Jill Matesic of Schwab Advisor Family Office, added: “We recognise as an industry that we need to do better in terms of attracting and retaining diverse talent. Schwab was founded on Chuck’s vision of inclusion of all investors. That spirit of inclusiveness is at the heart of all that we do, both within Schwab and in support of the advisors and clients we serve.”

Figures showed that North American FOs, both multi-family offices and single-family offices, employ an average of 4.1 investment professionals; in Asia/Middle East, where the sector is less mature, the figure is 3.1 per cent; and in Europe, it is 3.5 per cent. 

One aspect of the results is that figures suggest that people tend to move around in MFOs more than they do in single-family offices. “MFO professionals tend to be more transient. It appears people settle into single-family offices as a career decision,” D’Argento said. “Single family offices are really stepping up their game in poaching talent.”

Looking younger
Family office investment professionals are on average 42 years old; in the US the age is 45, it is 41 in Europe, 42 in Asia/Middle East and 40 in other countries. With so much of the newer family offices being set up by tech sector entrepreneurs who have sold or floated businesses on the stock exchange, the relatively “young” profile makes sense, D’Argento said. 

The report also tracks the educational institutions that penetrate financial offices the most in terms of graduates. Perhaps unsurprisingly, Harvard, University of Pennsylvania and Columbia make up the top three. There is a “strong correlation” between the location of the family office and the schools from which the talent has graduated. (Other prominent universities in the mix are New York University; Stanford; The University of Texas at Austin; The University of Chicago; University of Michigan; UCLA; Yale; Boston University; and the University of Oxford (UK).)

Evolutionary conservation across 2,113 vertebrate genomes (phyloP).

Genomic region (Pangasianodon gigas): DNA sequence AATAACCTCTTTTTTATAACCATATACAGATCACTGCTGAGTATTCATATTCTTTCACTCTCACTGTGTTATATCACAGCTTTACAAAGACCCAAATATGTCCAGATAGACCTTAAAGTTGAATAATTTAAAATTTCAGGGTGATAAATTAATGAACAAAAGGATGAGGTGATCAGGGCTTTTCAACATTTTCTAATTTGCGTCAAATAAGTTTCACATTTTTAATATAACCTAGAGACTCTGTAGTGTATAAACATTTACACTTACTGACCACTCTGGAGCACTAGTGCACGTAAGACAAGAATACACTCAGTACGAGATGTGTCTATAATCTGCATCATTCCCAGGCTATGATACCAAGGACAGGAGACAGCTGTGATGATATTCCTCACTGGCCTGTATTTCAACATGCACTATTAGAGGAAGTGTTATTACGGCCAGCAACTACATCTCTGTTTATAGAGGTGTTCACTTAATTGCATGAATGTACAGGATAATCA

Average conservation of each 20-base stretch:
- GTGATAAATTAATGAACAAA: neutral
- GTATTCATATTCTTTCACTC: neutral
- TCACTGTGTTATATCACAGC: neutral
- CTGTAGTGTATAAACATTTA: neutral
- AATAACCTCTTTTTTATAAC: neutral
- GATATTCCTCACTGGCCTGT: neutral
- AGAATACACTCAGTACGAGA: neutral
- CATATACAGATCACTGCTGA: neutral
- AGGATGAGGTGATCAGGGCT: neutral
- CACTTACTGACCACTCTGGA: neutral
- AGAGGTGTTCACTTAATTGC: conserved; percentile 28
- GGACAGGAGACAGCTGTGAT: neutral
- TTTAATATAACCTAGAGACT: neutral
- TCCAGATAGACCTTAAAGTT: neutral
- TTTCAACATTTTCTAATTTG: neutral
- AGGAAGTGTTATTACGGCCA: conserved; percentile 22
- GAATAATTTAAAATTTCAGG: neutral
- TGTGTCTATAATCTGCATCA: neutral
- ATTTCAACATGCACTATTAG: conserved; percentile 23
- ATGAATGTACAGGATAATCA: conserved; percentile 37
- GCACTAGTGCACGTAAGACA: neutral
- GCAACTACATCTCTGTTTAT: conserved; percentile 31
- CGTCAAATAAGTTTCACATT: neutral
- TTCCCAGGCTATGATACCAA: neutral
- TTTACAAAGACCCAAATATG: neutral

As far as where FO professionals have worked previously, the largest former firm is UBS, while Merrill Lynch, Goldman Sachs, JP Morgan and Morgan Stanley are also prominent. EY and PwC are also significant channels of talent into the FO space.

“Over the past decade, these entities have increasingly pursued industry leaders to assist in their investment research and execution. As the family office market has greatly expanded, so too has the complexity of their investment activities. With the understanding that hiring top industry professionals opens a number of doors with regard to investment opportunities, family offices continue to attract the highest industry talent,” the study said.

The report also tracked how many FO professionals have a military background. The South of the US has the most in relative terms – 4.4 per cent, while the Northeast has the lowest – 2.7 per cent. The West Coast has 3.8 per cent and Midwest has 3.3. per cent.

Professionals working in single-family offices work on average for nine years at such places, while the result is lower at multi-family offices (six years). Europe has the longest tenures for SFOs (13 years) and the US has the lowest (7 years).